“God Announces the Way; Servants Are Open”
When we look at a friend’s photo album, some of the most intriguing pictures are the ones of our friend’s grandparents and parents. We stare into those faces not only to look for some resemblance but also to discern something of the character, the traits, the personality of our friend.
Guide: The Faith That Formed Jesus
This week, we will use the first chapters of the Gospels of Matthew and Luke in pursuit of our growing desire to know Jesus more completely, that we might grow in love with him more intimately, because we want to follow him more freely.
Our method this week will be to stare into the faces of Zechariah and Elizabeth, Joseph and Mary, and look for what they tell us about our friend Jesus. We will try to enter into these scenes in the midst of our busy, everyday lives. We will try to learn about the character and personality of Jesus by studying the faith that formed him.
This type of prayer takes some practice, but anyone can do it, because it’s what we most naturally do when we meet the parents of a friend. And when we learn something about our friend’s family, we learn something about our friend. For practical help in praying with these scenes, be sure to read the practical helps for prayer.
Zechariah couldn’t imagine how God could overcome Elizabeth’s old age. And he could not speak at all until he could say his new son’s name, “God is faithful.” The angel announced to Mary that “nothing is impossible with God.” Elizabeth says, “Blessed is she who trusted that the Lord’s words to her would be fulfilled.” Mary’s whole being proclaims the greatness of God and her words echo the faith of her ancestors.
As we walk around in our busy lives this week, these wonderful stories will shape our week. There will be a Zechariah-in-doubt moment, when we can’t imagine God’s presence, and another Zechariah moment when we can say, “God is faithful.” There will be times when this week’s photo on our computer screen will remind us of a feeling of being overwhelmed and saying, “How can this be?” And there will be times when it will remind us of Mary’s words, “I am the Lord’s servant! Let it happen as you have said.”
Some Practical Help for Getting Started this Week
When directing someone through his or her desires to know, love, and follow Jesus, Ignatius of Loyola would teach them to contemplate the scenes in the Gospels with great focus and freedom. We will learn to do this, in a way adapted for our busy everyday lives, during this week and the weeks to come.
If we just read a Gospel story, we might imagine it with very vivid imagination, but that is not much different than someone telling us very vividly about a story in his or her life. That would be very special, but there is an even deeper approach, which is possible because the Scriptures are the word of God. These stories are an alive and active revelation. When we read them, something keeps happening in our hearts. The revelation continues beyond the text of the story.
Ignatius encourages us to enter the story. He wants us not only to hear the story and get the facts of what happened. He wants us to experience the story and let its meaning and revelation to us happen in our hearts. This takes great focus and freedom, and it takes us beyond the details of the particular text, and it lets the story come alive and address us as we become a participant in the scene. Let’s take two examples.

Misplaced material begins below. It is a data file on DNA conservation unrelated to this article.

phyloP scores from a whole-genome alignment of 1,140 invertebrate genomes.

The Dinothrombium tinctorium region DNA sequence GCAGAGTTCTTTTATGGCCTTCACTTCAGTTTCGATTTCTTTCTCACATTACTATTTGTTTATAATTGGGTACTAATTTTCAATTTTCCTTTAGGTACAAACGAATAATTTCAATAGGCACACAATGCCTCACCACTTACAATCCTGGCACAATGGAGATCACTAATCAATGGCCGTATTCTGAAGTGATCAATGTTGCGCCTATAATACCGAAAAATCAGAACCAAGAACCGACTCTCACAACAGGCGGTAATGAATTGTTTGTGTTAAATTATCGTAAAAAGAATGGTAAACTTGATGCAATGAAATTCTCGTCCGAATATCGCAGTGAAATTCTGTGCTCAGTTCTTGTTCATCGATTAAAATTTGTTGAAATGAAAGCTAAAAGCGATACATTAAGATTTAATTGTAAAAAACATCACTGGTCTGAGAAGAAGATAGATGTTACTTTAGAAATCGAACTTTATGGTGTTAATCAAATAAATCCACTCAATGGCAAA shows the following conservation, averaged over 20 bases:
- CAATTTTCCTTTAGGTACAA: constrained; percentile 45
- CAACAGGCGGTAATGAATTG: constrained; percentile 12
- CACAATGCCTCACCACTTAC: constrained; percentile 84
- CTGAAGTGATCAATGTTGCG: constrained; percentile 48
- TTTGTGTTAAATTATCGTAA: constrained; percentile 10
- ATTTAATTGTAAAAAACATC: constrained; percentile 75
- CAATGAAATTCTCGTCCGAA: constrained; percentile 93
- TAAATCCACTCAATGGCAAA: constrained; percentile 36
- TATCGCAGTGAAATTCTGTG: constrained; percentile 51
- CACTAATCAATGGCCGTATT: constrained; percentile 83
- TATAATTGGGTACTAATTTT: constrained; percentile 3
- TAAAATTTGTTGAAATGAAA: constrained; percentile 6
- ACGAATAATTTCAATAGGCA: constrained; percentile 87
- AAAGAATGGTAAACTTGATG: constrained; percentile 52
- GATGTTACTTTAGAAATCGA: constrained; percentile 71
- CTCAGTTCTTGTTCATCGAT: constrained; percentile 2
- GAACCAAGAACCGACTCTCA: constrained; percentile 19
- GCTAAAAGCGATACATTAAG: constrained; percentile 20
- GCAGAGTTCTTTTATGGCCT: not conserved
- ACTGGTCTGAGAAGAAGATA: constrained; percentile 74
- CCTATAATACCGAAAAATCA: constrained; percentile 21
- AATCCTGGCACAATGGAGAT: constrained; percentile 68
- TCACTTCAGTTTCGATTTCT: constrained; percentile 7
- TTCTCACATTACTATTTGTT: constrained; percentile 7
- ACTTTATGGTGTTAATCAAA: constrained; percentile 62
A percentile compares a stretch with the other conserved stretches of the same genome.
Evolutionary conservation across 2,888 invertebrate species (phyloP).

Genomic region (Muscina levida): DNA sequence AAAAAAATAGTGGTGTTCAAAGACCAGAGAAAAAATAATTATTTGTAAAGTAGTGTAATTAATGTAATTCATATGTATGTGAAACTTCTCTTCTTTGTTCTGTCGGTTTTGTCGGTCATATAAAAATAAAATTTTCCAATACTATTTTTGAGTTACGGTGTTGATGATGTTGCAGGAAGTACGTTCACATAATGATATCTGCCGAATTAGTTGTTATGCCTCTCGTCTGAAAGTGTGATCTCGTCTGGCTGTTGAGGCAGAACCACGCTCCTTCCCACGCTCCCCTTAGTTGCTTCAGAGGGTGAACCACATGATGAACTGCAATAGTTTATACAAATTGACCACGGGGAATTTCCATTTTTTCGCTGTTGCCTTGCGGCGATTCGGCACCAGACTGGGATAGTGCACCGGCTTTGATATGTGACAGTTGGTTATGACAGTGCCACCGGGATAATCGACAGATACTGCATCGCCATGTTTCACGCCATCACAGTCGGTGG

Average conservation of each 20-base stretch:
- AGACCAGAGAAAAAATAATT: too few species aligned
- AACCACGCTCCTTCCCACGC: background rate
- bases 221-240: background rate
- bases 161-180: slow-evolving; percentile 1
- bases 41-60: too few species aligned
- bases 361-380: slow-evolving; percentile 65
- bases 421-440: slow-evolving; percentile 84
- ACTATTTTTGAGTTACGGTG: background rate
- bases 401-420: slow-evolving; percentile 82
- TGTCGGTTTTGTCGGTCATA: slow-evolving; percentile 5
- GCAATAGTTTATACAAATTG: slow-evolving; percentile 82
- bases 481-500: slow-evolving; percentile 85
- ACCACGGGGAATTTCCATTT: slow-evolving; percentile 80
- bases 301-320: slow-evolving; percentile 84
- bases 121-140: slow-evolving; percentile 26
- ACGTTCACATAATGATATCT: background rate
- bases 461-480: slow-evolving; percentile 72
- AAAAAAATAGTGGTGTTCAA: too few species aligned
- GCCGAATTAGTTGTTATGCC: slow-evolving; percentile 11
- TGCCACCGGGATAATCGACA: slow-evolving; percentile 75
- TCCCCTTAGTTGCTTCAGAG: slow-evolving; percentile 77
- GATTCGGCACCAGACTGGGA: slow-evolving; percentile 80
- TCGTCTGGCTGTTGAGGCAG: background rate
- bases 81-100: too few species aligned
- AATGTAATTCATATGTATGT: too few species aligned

A Prayer Period to Contemplate a Gospel Scene
If I have the time, in just thirty to forty-five minutes, I can have a wonderful experience of almost any Gospel scene. I would begin by placing myself in the presence of God. Then, I would formally ask for the grace I desire from God during this time of prayer. Here, it might be to ask for the grace to grow in understanding of who Jesus is that I might grow in my love for him and my desire to be with him.
Then I would read the text of the story and put the text down. I would begin by slowly picturing the scene as completely as I can. Where is it? Notice all the things in and around the scene. Who’s there? What is everyone wearing? How hot or cold is it there? What smells come to me? I then enter the scene even more, by becoming a character in the scene. I might just let myself be a member of the crowd, or I might become one of the principal characters in the story. When I get there, then I let the story happen and go wherever it goes. Inside the scene, the words and actions are not merely a videotaped replay of the text. Inside the scene, I can back up and fill in how the scene began, I can let what is revealed to me be played out in the words and gestures of the participants, and I can speak or simply experience my own reactions. The details of the text cease to be important as the experience of the story moves my heart. Finally, I would end with a prayer, speaking to Our Lord, heart to heart, friend to friend, in whatever way comes to me, expressing my gratitude for the graces I had just received.
Contemplating Such a Scene in Everyday Life
With focus and freedom, it is possible to let a story from Scripture become fruitful in the midst of my busy day. During this week, for example, I will wake up, and while I’m getting ready for the day (shaving, showering, putting on my makeup, getting dressed), I will think of the scenes we are contemplating this week. During this week, it will be Joseph, Zechariah, Elizabeth, and Mary. Then I will recall what the basic messages of these readings are. Here it will be messages such as these: the struggle to believe that nothing is impossible for God, the experience of having to trust God and live in faith, the experience of God being faithful. Then I will recall what I am facing today. With an open heart, some congruence, some connection, will occur to me.
It might be that there are tensions in my marriage and it is a struggle for me to believe God’s faithfulness to us is stronger than our stubbornness. In this example, when I’m with my spouse, I can literally walk around in the scenes involving Zechariah and Mary — at some times really experiencing that I can’t speak until I can say, “God is faithful,” or at other times, “I am your servant, Lord.” Or hearing Elizabeth say, “The Lord has blessed you because you believed he would keep his promises.”
Perhaps all I anticipate is another routine, busy day, full of stresses that I handle in the ordinary way I do — which I discovered weeks ago in this retreat are sometimes part of the pattern of my sinfulness and the mystery of God’s love for me. This week could be very rich if, in my own life’s scenes, I walk around as Elizabeth. Imagine these questions, in the background, as I walk around: “It’s been like this too long, to imagine any change”; “Who am I to think I will ever be more fruitful than I am?”; “In the middle of this stuff can I possibly imagine giving birth to a voice crying in the desert, ‘Prepare the way of the Lord’?”